Reasons for the Start of the Greek Civil War


ELAS' large and powerful army arranged some large scale and successful actions against the fascist forces of the German, Italian and Bulgarian occupiers of Greece. Such a large and powerful army as was formed by the units of ELAS did not appeal to the exiled government of Greece, which stayed in Cairo (Egypt) the whole time the fascists occupiers were being fought.

The exiled government with the help of the English government began to put huge pressure on the EAM coalition. They did not want under any circumstances for there to be in Greece such a powerful army, especially not one in the spirit of people's liberation. The English government and the Greek government in exile knew that an army following people's liberation ideals could easily establish its own government on the model of other socialist countries.

At that time Georgias Sandos was a general secretary in the KPG. Under great pressure from England, he was forced to send his own EAM Political Commission delegation led by the socialist Zvolo to a meeting in free Lebanon.

The meeting was called for 17 May 1944. KPG, EAM, PEEA (Political Committee for National Liberation) and other more minor parties participated.

On 20 May 1944 the Lebanon Agreement was signed on the one hand by KPG, EAM and PEEA and on the other by the government in exile, EDES, EKA and other more minor parties from Greece. With this document, agreement had been reached for the establishment of a national government. In the new government, KPG, EAM and PEEA were to have 25 per cent of the ministry positions. Under the agreement it was envisaged that after the liberation of the country a national army for Greece would be formed.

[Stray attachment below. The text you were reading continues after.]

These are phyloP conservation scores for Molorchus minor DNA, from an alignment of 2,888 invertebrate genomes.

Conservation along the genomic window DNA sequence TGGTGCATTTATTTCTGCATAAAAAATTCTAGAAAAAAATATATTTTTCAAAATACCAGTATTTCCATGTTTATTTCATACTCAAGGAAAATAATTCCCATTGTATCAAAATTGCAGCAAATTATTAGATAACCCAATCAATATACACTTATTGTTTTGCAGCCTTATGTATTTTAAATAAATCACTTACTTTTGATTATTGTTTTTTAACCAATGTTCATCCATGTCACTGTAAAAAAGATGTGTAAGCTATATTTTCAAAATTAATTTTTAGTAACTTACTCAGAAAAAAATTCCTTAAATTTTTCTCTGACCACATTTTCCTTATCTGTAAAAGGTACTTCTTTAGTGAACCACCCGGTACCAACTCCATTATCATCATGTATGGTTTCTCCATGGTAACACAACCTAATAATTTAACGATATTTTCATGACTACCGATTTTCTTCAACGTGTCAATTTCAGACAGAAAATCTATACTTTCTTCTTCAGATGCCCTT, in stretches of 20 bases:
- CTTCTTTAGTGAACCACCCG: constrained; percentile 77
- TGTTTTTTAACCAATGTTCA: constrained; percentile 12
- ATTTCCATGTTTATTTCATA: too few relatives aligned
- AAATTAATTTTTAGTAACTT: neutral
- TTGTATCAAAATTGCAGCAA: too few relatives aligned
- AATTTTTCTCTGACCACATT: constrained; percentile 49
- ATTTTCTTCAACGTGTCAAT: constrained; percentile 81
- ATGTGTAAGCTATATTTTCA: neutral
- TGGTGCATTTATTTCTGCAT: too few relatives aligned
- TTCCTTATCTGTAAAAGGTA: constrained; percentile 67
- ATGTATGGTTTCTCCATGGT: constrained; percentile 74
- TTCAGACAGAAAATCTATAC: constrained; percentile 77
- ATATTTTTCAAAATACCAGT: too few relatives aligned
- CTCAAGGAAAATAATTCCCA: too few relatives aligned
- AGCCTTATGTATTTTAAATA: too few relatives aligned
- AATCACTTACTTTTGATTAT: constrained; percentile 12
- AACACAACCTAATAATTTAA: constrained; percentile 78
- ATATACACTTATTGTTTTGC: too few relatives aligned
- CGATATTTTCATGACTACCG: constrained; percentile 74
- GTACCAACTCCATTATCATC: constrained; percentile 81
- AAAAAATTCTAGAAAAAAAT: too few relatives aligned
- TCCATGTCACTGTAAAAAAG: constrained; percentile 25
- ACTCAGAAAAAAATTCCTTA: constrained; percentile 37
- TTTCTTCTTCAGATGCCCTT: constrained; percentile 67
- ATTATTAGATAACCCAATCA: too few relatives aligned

The formation of a national army meant in effect the dismantling of the forces of ELAS.

At the meeting a new government was elected, with at its head as premier, Georgios Papandreou. The chief ministries were also selected and after the end of the meeting they immediately left for the territory that had already been liberated.

Not all of the members of EAM agreed with the agreement between the parties and the government in exile; and there was a clash between units of ELAS on the one hand and on the other the military police supported by the British troops located in Greece. This low act was the start of England's involvement in the internal affairs of Greece.

The battles between units of ELAS and the reactionary forces led by the British military forces lasted for 33 days.

In January 1945 the premier Georgios Papandreou resigned, and the new government was put together by Plastiras. He immediately began to negotiate with the leadership of EAM for the peaceful resolution of the crisis in the country. EAM was represented in the negotiations by the general secretary Partsalidis, KPG by Santos, ELD by Tsirimakos. On the other side the Greek government was represented by: Joanis Figanopoulos, minister for external affairs, Periklis Ralis - minister for internal affairs, and Joanis Markopoulos - minister for agriculture.

On 12 February 1945 the Varkiza agreement was reached for an end to the Greek Civil War which was still raging in Greece. It was named after a place near Athens. The Agreement in Varkiza meant an end to the armed struggle of the Greek people. With this agreement, KPG, EAM and ELD bound themselves to disband all military units within ELAS. This shameful agreement represented maximum capitulation and an act of betrayal by the leadership of the named parties.

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